Lecturer: Jennifer A. Marshall Graves, geneticist, Australian National University
Date: Wednesday, Oct. 1, 2008
Time: 7:30 p.m.
Place: Aline Wilmot Skaggs Biology Building Auditorium, University of Utah
FREE AND OPEN TO THE PUBLIC
The origin and evolution of sex chromosomes and sex-determining genes in humans, kangaroos and other mammals will be the subject of a free public lecture at the University of Utah by Australian geneticist Jennifer Graves.
A species’ chromosomes change slowly with the passage of generations, and their evolution can be studied by comparing the genomes of many distantly related species. Sex chromosomes are of special interest because they evolve relatively quickly and in unusual ways.
For example, in humans and other placental mammals, females have two X chromosomes but males have one X and one Y. The Y chromosome carries just a few genes, most of which are active only in the testis. In contrast, the X is an average-sized chromosome with many hundreds of genes, and it seems to have more than its fair share of genes involved in reproduction and intelligence.
“How did our sex chromosomes become so weird?” asks Graves, professor of comparative genomics at Australian National University and director of the Australian Research Council’s Center of Excellence for Kangaroo Genomics.
“We have approached this question by comparing the chromosomes, genes and DNA sequences of the most distantly related mammals, along with birds and reptiles which have completely different sex-determining systems.”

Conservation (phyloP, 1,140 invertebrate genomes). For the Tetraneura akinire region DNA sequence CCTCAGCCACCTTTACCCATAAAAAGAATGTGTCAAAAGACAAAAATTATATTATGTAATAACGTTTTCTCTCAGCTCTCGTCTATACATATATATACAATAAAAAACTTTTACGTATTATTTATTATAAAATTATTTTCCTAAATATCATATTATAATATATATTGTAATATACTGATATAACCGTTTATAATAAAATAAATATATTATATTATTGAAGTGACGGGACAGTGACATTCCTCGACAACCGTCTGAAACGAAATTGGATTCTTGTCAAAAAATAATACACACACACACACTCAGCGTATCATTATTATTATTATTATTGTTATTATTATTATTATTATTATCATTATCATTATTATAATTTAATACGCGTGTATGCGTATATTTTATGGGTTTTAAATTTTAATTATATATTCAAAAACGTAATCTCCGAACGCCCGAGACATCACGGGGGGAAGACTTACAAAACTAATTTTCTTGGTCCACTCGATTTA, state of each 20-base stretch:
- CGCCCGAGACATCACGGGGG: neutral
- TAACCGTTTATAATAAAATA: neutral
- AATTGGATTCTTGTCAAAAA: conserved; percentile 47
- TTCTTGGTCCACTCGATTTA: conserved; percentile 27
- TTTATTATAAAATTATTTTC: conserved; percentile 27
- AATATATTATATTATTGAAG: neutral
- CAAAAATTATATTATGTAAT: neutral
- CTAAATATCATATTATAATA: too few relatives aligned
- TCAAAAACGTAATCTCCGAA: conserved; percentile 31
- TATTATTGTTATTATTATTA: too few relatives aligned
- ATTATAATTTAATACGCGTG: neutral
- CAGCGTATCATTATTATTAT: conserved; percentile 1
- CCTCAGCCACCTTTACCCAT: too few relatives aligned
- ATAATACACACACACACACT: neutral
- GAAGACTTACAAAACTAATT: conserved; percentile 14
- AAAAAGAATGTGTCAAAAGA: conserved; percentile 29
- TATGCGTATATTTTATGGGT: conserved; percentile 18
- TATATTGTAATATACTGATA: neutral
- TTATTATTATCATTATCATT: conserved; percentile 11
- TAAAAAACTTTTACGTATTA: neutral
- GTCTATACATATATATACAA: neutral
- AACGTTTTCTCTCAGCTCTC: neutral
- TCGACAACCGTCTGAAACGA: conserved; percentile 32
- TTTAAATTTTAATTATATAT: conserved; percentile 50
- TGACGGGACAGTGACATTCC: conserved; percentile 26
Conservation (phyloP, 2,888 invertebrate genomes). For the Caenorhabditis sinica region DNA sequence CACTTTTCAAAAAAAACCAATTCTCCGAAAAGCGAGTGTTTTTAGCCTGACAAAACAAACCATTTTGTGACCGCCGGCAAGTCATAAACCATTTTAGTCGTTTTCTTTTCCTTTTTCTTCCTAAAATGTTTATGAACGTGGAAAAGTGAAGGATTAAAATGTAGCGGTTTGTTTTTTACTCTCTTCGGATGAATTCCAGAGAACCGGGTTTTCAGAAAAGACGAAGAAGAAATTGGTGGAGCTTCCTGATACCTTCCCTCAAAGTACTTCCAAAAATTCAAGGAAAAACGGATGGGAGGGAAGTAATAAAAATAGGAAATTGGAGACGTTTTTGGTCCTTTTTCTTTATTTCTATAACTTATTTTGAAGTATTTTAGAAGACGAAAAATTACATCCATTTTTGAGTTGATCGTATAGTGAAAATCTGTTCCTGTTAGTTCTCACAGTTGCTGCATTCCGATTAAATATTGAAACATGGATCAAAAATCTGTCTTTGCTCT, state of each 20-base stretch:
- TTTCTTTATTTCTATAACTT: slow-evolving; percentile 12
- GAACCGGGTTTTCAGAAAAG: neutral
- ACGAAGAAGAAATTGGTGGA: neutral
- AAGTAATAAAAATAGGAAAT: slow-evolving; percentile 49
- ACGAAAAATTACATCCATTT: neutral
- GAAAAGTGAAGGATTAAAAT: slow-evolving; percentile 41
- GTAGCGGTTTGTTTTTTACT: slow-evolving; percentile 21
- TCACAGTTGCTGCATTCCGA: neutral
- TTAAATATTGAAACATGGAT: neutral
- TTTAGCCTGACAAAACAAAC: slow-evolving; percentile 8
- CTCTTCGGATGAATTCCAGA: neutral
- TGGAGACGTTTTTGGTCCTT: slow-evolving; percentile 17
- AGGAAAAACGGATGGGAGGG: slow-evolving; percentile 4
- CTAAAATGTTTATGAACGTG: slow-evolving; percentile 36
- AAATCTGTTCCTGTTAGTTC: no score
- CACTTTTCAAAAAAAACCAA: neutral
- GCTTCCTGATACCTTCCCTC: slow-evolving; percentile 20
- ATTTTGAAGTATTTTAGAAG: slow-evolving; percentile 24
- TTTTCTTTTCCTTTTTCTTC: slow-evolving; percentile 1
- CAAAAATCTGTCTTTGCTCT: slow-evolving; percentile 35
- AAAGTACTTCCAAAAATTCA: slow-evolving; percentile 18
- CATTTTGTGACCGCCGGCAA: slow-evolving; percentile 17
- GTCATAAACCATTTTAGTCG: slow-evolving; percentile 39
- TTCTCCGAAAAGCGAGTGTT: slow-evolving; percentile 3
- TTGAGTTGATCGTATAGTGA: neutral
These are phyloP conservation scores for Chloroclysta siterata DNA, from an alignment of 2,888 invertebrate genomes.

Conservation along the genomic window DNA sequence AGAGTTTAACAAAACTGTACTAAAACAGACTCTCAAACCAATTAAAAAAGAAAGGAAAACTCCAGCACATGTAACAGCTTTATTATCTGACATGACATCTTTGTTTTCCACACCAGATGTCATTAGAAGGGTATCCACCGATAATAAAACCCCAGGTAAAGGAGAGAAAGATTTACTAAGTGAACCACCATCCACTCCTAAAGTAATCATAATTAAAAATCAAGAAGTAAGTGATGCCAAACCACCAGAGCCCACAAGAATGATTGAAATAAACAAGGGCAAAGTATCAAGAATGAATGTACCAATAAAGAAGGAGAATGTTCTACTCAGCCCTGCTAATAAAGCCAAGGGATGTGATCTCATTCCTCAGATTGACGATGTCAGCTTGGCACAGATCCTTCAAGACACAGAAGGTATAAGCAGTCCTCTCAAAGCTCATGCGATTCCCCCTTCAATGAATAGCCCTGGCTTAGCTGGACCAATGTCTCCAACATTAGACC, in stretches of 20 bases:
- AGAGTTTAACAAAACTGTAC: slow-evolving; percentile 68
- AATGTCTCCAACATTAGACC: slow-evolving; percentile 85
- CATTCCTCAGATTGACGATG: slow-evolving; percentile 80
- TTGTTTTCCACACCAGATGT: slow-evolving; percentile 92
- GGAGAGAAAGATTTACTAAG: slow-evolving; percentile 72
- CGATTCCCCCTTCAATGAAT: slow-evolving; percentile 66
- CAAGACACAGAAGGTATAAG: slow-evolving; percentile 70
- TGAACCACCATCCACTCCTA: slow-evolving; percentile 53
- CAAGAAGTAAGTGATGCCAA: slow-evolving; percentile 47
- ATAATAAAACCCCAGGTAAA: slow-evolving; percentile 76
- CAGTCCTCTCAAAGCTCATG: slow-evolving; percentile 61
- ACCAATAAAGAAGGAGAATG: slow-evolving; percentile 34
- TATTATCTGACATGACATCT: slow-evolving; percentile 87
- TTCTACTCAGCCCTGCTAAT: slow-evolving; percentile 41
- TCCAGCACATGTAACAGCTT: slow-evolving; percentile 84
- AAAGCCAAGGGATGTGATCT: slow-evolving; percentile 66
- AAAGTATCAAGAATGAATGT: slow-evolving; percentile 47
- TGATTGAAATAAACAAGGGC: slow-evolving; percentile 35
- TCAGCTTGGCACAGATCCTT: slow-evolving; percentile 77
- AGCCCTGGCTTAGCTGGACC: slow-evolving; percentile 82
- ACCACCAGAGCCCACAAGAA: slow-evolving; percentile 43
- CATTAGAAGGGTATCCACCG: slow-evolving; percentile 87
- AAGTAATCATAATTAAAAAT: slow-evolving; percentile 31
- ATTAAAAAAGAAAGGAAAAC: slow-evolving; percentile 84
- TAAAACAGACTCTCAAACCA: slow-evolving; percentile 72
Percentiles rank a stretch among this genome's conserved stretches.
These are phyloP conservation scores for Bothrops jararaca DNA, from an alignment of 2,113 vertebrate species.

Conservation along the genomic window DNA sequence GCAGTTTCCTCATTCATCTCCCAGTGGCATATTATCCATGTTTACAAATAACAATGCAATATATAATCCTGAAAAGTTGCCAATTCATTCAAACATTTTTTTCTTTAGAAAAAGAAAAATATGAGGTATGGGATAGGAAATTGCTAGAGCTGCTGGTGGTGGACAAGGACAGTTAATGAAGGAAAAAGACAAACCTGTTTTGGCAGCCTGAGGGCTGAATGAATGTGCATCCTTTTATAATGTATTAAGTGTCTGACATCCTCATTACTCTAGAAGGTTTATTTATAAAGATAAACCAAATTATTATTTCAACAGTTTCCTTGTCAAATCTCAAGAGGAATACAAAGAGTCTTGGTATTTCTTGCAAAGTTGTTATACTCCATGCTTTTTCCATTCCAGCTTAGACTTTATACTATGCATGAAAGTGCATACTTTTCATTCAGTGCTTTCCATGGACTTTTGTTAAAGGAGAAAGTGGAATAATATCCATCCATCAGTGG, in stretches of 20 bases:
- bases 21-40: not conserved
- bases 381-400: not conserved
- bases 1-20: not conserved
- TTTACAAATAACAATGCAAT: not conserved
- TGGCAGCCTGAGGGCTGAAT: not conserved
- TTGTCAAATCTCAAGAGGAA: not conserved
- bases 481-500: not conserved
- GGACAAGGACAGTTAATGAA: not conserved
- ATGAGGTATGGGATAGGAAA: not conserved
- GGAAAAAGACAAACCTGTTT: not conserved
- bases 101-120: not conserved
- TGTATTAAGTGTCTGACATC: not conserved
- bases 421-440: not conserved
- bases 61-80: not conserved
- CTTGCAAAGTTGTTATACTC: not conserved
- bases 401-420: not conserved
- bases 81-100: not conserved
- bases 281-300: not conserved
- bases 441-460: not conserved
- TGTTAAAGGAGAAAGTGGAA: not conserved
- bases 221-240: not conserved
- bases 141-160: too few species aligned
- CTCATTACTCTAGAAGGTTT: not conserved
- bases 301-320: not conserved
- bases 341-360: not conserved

The genomes of Australia’s unique marsupial mammals, such as kangaroos, and its monotremes, such as the platypus, are providing a wealth of information about mammalian genome evolution.
This diversity has allowed Graves and her colleagues to reconstruct the history of mammalian sex chromosomes. The egg-laying platypus has bizarre sex chromosomes much like those of birds, while kangaroos show that the sex chromosomes of ancient live-bearing mammals were substantially different from those of modern placental mammals such as humans.
Our X and Y evolved from an ordinary chromosome pair, with the Y degrading progressively at a rate suggesting it could disappear entirely in just five million years.
“But this won’t mean the end of males,” Graves says. “If humans haven’t gone extinct by then, new sex-determining genes and chromosomes will evolve, perhaps leading to the evolution of new hominid species.”
Graves received a B.Sc. with honors from the University of Adelaide in 1964 and an M.Sc. in 1967, for work on inactivation of the marsupial X chromosome. She then received a Fulbright Travel Grant to attend the University of California, Berkeley, where she earned a Ph.D. in 1971 for work on the control of DNA synthesis.
In 1971, Graves returned to Australia as a lecturer in genetics at La Trobe University. Her research interests focused again on marsupials and she became involved in gene mapping. She became a professor of genetics at La Trobe in 1991, where she pioneered cellular and molecular approaches to shed light on the organization, function and evolution of mammalian genomes. In 2001, she took a position at the Research School of Biological Sciences, Australian National University, as head of the Comparative Genomics Research Unit. Her laboratory is responsible for much of what is known about marsupial and monotreme genetics and genomics. She is especially well known for her work on the origin and evolution of mammalian sex chromosomes and sex-determining genes.
The Frontiers of Science lecture series is one of the longest-running lecture series in University of Utah history. The series is co-hosted by the College of Science and the College of Mines and Earth Sciences.